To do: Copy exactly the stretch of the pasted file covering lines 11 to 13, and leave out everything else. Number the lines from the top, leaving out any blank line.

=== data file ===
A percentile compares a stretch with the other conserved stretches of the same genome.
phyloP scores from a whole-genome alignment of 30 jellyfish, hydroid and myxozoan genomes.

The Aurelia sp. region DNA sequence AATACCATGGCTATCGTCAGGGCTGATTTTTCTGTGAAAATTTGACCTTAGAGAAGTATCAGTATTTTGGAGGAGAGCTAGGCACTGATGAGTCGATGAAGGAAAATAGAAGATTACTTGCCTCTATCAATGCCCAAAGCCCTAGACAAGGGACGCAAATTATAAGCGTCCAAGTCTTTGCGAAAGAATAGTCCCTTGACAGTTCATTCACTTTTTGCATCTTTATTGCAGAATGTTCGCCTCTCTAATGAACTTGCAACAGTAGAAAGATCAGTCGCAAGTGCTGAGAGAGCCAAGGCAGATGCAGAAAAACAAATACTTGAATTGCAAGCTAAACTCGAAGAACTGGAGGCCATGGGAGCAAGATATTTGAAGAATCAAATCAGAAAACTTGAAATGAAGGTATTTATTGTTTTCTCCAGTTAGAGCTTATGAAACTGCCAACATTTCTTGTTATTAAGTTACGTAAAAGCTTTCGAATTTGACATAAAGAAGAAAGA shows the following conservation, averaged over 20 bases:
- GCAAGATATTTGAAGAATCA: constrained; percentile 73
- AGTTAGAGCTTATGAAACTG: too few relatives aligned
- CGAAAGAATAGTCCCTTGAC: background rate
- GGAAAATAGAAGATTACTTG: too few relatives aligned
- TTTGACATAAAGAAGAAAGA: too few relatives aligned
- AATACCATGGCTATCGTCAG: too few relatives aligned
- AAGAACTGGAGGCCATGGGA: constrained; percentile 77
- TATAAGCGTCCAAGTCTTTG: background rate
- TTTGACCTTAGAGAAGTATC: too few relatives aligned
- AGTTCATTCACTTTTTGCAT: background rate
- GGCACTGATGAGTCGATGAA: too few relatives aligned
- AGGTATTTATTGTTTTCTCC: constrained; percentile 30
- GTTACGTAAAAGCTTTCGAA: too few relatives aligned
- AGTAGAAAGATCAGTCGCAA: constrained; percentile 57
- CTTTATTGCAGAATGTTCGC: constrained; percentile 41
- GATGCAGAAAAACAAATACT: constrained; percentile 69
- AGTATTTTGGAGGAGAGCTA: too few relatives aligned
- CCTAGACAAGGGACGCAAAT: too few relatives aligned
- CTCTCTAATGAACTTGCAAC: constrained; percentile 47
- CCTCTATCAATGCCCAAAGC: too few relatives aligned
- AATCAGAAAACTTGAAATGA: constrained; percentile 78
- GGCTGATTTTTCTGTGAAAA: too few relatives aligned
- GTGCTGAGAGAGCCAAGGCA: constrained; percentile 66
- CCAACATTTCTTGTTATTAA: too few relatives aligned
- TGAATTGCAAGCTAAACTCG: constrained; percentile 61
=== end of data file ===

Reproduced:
- TATAAGCGTCCAAGTCTTTG: background rate
- TTTGACCTTAGAGAAGTATC: too few relatives aligned
- AGTTCATTCACTTTTTGCAT: background rate